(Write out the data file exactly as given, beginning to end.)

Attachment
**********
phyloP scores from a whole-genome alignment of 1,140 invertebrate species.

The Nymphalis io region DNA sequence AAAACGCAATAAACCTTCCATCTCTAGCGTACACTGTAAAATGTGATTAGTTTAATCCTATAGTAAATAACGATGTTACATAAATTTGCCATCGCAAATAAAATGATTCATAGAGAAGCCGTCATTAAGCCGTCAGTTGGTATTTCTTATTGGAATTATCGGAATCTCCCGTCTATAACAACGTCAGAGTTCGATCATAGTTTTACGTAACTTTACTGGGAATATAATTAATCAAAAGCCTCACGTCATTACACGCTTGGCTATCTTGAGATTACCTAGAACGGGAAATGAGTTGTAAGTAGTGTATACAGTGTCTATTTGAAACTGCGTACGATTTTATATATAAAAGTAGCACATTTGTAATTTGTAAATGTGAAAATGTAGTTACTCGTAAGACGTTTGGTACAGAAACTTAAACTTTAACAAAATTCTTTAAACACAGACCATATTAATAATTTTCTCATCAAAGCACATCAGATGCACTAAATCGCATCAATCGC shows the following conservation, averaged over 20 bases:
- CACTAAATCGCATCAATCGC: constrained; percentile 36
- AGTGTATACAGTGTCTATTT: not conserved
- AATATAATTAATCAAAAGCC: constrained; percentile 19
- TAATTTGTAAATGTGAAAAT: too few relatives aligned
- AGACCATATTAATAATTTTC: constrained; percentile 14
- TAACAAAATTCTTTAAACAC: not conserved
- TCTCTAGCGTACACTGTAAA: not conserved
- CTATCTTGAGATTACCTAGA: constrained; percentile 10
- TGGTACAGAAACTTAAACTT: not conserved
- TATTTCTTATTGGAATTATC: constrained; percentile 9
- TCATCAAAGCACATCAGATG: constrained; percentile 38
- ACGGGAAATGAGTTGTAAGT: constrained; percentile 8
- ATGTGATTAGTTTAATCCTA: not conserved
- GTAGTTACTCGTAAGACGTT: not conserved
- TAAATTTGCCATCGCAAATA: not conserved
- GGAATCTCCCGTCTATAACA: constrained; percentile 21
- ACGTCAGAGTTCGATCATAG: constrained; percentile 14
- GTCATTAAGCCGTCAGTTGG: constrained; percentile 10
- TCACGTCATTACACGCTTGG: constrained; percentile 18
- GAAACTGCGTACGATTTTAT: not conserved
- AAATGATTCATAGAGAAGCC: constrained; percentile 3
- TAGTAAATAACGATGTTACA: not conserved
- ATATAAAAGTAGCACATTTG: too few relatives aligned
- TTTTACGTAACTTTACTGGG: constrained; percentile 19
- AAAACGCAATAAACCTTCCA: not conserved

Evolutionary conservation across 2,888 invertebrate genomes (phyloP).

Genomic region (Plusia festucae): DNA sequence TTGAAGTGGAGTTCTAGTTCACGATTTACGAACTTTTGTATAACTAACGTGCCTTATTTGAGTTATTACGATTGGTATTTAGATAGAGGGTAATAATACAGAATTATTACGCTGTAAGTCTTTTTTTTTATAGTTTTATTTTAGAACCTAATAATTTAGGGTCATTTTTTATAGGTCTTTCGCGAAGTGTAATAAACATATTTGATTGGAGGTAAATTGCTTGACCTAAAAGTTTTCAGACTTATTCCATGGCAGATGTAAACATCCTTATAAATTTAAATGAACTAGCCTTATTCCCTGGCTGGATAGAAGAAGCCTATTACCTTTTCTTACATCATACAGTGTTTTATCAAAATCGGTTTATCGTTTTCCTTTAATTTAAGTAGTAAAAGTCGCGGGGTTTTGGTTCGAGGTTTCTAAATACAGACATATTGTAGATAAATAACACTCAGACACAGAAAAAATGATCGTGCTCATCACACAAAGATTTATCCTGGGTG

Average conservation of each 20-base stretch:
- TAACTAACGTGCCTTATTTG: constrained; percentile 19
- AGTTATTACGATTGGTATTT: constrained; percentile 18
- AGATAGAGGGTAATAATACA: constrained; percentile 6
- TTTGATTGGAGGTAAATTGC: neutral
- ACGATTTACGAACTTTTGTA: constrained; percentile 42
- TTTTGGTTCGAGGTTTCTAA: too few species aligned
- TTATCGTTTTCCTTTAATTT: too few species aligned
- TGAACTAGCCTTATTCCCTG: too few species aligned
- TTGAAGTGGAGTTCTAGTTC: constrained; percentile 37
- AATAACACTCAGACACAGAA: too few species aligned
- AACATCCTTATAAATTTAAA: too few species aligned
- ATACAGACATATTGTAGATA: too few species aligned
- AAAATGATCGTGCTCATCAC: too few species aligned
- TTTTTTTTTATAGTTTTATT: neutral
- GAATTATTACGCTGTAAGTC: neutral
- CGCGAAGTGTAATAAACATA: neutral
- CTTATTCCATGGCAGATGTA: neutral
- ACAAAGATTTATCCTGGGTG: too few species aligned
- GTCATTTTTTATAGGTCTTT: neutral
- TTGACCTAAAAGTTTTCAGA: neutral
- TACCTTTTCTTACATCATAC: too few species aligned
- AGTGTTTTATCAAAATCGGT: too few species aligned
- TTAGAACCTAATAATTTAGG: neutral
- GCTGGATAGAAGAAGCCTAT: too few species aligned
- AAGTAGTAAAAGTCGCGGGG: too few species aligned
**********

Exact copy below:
phyloP scores from a whole-genome alignment of 1,140 invertebrate species.

The Nymphalis io region DNA sequence AAAACGCAATAAACCTTCCATCTCTAGCGTACACTGTAAAATGTGATTAGTTTAATCCTATAGTAAATAACGATGTTACATAAATTTGCCATCGCAAATAAAATGATTCATAGAGAAGCCGTCATTAAGCCGTCAGTTGGTATTTCTTATTGGAATTATCGGAATCTCCCGTCTATAACAACGTCAGAGTTCGATCATAGTTTTACGTAACTTTACTGGGAATATAATTAATCAAAAGCCTCACGTCATTACACGCTTGGCTATCTTGAGATTACCTAGAACGGGAAATGAGTTGTAAGTAGTGTATACAGTGTCTATTTGAAACTGCGTACGATTTTATATATAAAAGTAGCACATTTGTAATTTGTAAATGTGAAAATGTAGTTACTCGTAAGACGTTTGGTACAGAAACTTAAACTTTAACAAAATTCTTTAAACACAGACCATATTAATAATTTTCTCATCAAAGCACATCAGATGCACTAAATCGCATCAATCGC shows the following conservation, averaged over 20 bases:
- CACTAAATCGCATCAATCGC: constrained; percentile 36
- AGTGTATACAGTGTCTATTT: not conserved
- AATATAATTAATCAAAAGCC: constrained; percentile 19
- TAATTTGTAAATGTGAAAAT: too few relatives aligned
- AGACCATATTAATAATTTTC: constrained; percentile 14
- TAACAAAATTCTTTAAACAC: not conserved
- TCTCTAGCGTACACTGTAAA: not conserved
- CTATCTTGAGATTACCTAGA: constrained; percentile 10
- TGGTACAGAAACTTAAACTT: not conserved
- TATTTCTTATTGGAATTATC: constrained; percentile 9
- TCATCAAAGCACATCAGATG: constrained; percentile 38
- ACGGGAAATGAGTTGTAAGT: constrained; percentile 8
- ATGTGATTAGTTTAATCCTA: not conserved
- GTAGTTACTCGTAAGACGTT: not conserved
- TAAATTTGCCATCGCAAATA: not conserved
- GGAATCTCCCGTCTATAACA: constrained; percentile 21
- ACGTCAGAGTTCGATCATAG: constrained; percentile 14
- GTCATTAAGCCGTCAGTTGG: constrained; percentile 10
- TCACGTCATTACACGCTTGG: constrained; percentile 18
- GAAACTGCGTACGATTTTAT: not conserved
- AAATGATTCATAGAGAAGCC: constrained; percentile 3
- TAGTAAATAACGATGTTACA: not conserved
- ATATAAAAGTAGCACATTTG: too few relatives aligned
- TTTTACGTAACTTTACTGGG: constrained; percentile 19
- AAAACGCAATAAACCTTCCA: not conserved

Evolutionary conservation across 2,888 invertebrate genomes (phyloP).

Genomic region (Plusia festucae): DNA sequence TTGAAGTGGAGTTCTAGTTCACGATTTACGAACTTTTGTATAACTAACGTGCCTTATTTGAGTTATTACGATTGGTATTTAGATAGAGGGTAATAATACAGAATTATTACGCTGTAAGTCTTTTTTTTTATAGTTTTATTTTAGAACCTAATAATTTAGGGTCATTTTTTATAGGTCTTTCGCGAAGTGTAATAAACATATTTGATTGGAGGTAAATTGCTTGACCTAAAAGTTTTCAGACTTATTCCATGGCAGATGTAAACATCCTTATAAATTTAAATGAACTAGCCTTATTCCCTGGCTGGATAGAAGAAGCCTATTACCTTTTCTTACATCATACAGTGTTTTATCAAAATCGGTTTATCGTTTTCCTTTAATTTAAGTAGTAAAAGTCGCGGGGTTTTGGTTCGAGGTTTCTAAATACAGACATATTGTAGATAAATAACACTCAGACACAGAAAAAATGATCGTGCTCATCACACAAAGATTTATCCTGGGTG

Average conservation of each 20-base stretch:
- TAACTAACGTGCCTTATTTG: constrained; percentile 19
- AGTTATTACGATTGGTATTT: constrained; percentile 18
- AGATAGAGGGTAATAATACA: constrained; percentile 6
- TTTGATTGGAGGTAAATTGC: neutral
- ACGATTTACGAACTTTTGTA: constrained; percentile 42
- TTTTGGTTCGAGGTTTCTAA: too few species aligned
- TTATCGTTTTCCTTTAATTT: too few species aligned
- TGAACTAGCCTTATTCCCTG: too few species aligned
- TTGAAGTGGAGTTCTAGTTC: constrained; percentile 37
- AATAACACTCAGACACAGAA: too few species aligned
- AACATCCTTATAAATTTAAA: too few species aligned
- ATACAGACATATTGTAGATA: too few species aligned
- AAAATGATCGTGCTCATCAC: too few species aligned
- TTTTTTTTTATAGTTTTATT: neutral
- GAATTATTACGCTGTAAGTC: neutral
- CGCGAAGTGTAATAAACATA: neutral
- CTTATTCCATGGCAGATGTA: neutral
- ACAAAGATTTATCCTGGGTG: too few species aligned
- GTCATTTTTTATAGGTCTTT: neutral
- TTGACCTAAAAGTTTTCAGA: neutral
- TACCTTTTCTTACATCATAC: too few species aligned
- AGTGTTTTATCAAAATCGGT: too few species aligned
- TTAGAACCTAATAATTTAGG: neutral
- GCTGGATAGAAGAAGCCTAT: too few species aligned
- AAGTAGTAAAAGTCGCGGGG: too few species aligned